Facebook to Purchase Instagram for $1 Billion
Purchasing the company for an approximate $1 billion USD, paid for in a combination of cash and Facebook shares, Facebook’s entrance into this agreement is subject to closing conditions. The acquisition is expected to close sometime in the first quarter.
“I'm excited to share the news that we've agreed to acquire Instagram and that their talented team will be joining Facebook,” said Mark Zuckerberg, Founder and CEO of Facebook in a statement on his Facebook Timeline.
Zuckerberg explained that this acquisition is a direct result of Facebook’s focus on building the best experiences for photo sharing amongst friends and family.
“Now, we'll be able to work even more closely with the Instagram team to also offer the best experiences for sharing beautiful mobile photos with people based on your interests,” continued Zuckerberg.
Citing that Instagram and Facebook’s different services are expected to complement each other, Zuckerberg explained the need to “be mindful about keeping and building on Instagram's strengths and features” instead of just integrating the service into Facebook.
“That's why we're committed to building and growing Instagram independently. Millions of people around the world love the Instagram app and the brand associated with it, and our goal is to help spread this app and brand to even more people,” said Zuckerberg.
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A key feature of the app, Facebook plans to keep Instagram’s connection to other services and devices available. Facebook understands that app features such as device connection are important to the overall experience. Zuckerberg explained that this paired with Facebook’s strong engineering team and infrastructure would help the mobile app grow.
“This is an important milestone for Facebook because it's the first time we've ever acquired a product and company with so many users. We don't plan on doing many more of these, if any at all. But providing the best photo sharing experience is one reason why so many people love Facebook and we knew it would be worth bringing these two companies together,” said Zuckerberg. “We're looking forward to working with the Instagram team and to all of the great new experiences we're going to be able to build together.”
Intelliwave SiteSense boosts APTIM material tracking
“We’ve been engaged with the APTIM team since early 2019 providing SiteSense, our mobile construction SaaS solution, for their maintenance and construction projects, allowing them to track materials and equipment, and manage inventory.
We have been working with the APTIM team to standardize material tracking processes and procedures, ultimately with the goal of reducing the amount of time spent looking for materials. Industry studies show that better management of materials can lead to a 16% increase in craft labour productivity.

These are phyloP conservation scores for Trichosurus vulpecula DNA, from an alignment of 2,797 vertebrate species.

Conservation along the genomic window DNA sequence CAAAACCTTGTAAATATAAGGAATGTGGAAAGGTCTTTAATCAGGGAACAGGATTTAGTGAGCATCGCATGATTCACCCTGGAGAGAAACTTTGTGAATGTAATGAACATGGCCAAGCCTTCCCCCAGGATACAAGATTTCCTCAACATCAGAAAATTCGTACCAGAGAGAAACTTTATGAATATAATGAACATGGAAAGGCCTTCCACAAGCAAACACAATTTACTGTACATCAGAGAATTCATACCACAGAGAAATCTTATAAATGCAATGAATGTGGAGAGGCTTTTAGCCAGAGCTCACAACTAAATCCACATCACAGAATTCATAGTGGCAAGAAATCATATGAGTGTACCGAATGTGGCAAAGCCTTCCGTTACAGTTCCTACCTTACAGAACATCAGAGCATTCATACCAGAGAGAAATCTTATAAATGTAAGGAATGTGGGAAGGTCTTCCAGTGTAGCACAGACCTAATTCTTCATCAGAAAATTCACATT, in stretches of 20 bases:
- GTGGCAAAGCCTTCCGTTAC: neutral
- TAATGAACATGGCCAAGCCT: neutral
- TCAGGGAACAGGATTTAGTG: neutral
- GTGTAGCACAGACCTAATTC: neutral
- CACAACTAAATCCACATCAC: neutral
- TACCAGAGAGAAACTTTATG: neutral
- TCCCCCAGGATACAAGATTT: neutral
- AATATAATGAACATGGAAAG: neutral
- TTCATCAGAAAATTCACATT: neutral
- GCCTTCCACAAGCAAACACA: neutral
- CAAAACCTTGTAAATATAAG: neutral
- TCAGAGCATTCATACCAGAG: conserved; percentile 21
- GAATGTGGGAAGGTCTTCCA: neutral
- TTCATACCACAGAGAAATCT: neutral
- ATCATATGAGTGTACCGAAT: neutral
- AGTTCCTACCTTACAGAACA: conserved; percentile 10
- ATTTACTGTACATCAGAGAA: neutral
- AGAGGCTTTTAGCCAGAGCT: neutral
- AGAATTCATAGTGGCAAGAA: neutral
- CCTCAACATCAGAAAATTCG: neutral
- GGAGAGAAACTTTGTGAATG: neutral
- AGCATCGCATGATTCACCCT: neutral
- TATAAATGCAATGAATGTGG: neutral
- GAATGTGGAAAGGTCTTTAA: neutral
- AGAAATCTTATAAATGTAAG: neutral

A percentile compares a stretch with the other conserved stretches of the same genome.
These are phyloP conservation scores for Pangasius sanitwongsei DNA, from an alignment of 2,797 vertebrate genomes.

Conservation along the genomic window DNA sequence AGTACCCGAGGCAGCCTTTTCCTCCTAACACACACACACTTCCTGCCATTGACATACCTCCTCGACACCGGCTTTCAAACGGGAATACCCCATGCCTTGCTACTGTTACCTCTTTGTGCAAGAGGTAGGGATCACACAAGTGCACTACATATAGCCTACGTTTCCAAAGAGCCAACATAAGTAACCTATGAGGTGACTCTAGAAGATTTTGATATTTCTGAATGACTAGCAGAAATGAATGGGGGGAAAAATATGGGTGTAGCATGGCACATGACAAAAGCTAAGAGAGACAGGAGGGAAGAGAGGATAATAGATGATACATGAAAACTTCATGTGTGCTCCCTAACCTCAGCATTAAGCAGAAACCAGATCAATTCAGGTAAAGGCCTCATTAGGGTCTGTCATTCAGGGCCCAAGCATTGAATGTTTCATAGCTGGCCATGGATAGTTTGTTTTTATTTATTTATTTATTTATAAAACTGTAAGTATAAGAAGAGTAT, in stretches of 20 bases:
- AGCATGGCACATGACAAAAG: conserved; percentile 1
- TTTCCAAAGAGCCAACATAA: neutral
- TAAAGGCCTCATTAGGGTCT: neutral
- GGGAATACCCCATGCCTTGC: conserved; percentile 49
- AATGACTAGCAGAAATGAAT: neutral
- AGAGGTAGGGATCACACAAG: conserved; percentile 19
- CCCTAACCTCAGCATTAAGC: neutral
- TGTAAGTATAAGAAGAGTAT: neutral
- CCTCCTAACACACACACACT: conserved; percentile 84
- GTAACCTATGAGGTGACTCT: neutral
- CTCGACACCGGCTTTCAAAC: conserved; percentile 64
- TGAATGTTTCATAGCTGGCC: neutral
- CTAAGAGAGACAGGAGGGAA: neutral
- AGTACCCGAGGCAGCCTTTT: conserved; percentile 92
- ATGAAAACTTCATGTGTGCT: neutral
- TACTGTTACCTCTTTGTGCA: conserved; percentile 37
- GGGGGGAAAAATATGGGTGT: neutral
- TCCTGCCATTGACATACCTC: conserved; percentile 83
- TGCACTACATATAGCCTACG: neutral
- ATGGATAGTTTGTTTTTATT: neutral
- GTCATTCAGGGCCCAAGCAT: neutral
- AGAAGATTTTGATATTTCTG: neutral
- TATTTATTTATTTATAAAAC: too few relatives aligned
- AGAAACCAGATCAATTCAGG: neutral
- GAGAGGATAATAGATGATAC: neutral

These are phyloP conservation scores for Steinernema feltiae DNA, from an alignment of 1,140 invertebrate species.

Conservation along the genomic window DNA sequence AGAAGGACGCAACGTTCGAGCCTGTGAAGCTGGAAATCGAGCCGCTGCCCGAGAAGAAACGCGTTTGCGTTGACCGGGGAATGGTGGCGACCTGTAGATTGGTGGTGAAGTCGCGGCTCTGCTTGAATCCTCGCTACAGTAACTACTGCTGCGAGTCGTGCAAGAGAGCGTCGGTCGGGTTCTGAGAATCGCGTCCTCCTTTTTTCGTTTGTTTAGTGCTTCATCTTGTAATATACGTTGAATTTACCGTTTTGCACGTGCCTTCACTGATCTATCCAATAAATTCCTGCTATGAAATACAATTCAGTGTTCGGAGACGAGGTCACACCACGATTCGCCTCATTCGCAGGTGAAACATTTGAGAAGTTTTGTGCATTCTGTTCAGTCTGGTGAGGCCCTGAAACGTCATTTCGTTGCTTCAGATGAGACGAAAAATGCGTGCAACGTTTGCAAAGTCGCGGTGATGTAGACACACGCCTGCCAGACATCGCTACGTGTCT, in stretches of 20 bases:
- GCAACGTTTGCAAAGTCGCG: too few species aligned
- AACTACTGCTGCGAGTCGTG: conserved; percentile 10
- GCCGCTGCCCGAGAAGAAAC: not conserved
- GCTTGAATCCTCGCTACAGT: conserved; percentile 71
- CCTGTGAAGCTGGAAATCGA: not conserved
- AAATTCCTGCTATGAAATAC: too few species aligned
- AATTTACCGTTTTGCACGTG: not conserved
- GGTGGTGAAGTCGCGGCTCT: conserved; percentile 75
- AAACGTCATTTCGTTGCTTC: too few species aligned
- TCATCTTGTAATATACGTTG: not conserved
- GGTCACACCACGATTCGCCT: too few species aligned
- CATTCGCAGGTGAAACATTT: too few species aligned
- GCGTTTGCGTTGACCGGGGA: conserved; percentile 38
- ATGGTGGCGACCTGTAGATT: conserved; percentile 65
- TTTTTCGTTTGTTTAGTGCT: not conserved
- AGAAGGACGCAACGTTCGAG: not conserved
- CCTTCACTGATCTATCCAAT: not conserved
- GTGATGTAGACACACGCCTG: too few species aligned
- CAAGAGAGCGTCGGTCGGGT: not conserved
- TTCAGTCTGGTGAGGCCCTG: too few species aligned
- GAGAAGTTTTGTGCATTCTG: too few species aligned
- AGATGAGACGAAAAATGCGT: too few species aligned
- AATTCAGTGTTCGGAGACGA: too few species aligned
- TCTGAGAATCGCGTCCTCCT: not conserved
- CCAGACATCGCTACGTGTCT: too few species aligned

Everyone knows construction is one of the oldest industries but it’s one of the least tech driven comparatively. About 95% of Engineering and Construction data captured goes unused, 13% of working hours are spent looking for data and around 30% of companies have applications that don’t integrate.
With APTIM, we’re looking at early risk detection, through predictive analysis and forecasting of material constraints, integrating with the ecosystem of software platforms and reporting on real-time data with a ‘field-first’ focus – through initiatives like the Digital Foreman. The APTIM team has seen great wins in the field, utilising bar-code technology, to check in thousands of material items quickly compared to manual methods.
There are three key areas when it comes to successful Materials Management in the software sector – culture, technology, and vendor engagement.
Given the state of world affairs, access to data needs to be off site via the cloud to support remote working conditions, providing a ‘single source of truth’ accessed by many parties; the tech sector is always growing, so companies need faster and more reliable access to this cloud data; digital supply chain initiatives engage vendors a lot earlier in the process to drive collaboration and to engage with their clients, which gives more assurance as there is more emphasis on automating data capture.
It’s been a challenging period with the pandemic, particularly for the supply chain. Look what happened in the Suez Canal – things can suddenly impact material costs and availability, and you really have to be more efficient to survive and succeed. Virtual system access can solve some issues and you need to look at data access in a wider net.
Solving problems comes down to better visibility, and proactively solving issues with vendors and enabling construction teams to execute their work. The biggest cause of delays is not being able to provide teams with what they need.
On average 2% of materials are lost or re-ordered, which only factors in the material cost, what is not captured is the duplicated effort of procurement, vendor and shipping costs, all of which have an environmental impact.
As things start to stabilise, APTIM continues to utilize SiteSense to boost efficiencies and solve productivity issues proactively. Integrating with 3D/4D modelling is just the precipice of what we can do. Access to data can help you firm up bids to win work, to make better cost estimates, and AI and ML are the next phase, providing an eco-system of tools.
A key focus for Intelliwave and APTIM is to increase the availability of data, whether it’s creating a data warehouse for visualisations or increasing integrations to provide additional value. We want to move to a more of an enterprise usage phase – up to now it’s been project based – so more people can access data in real time.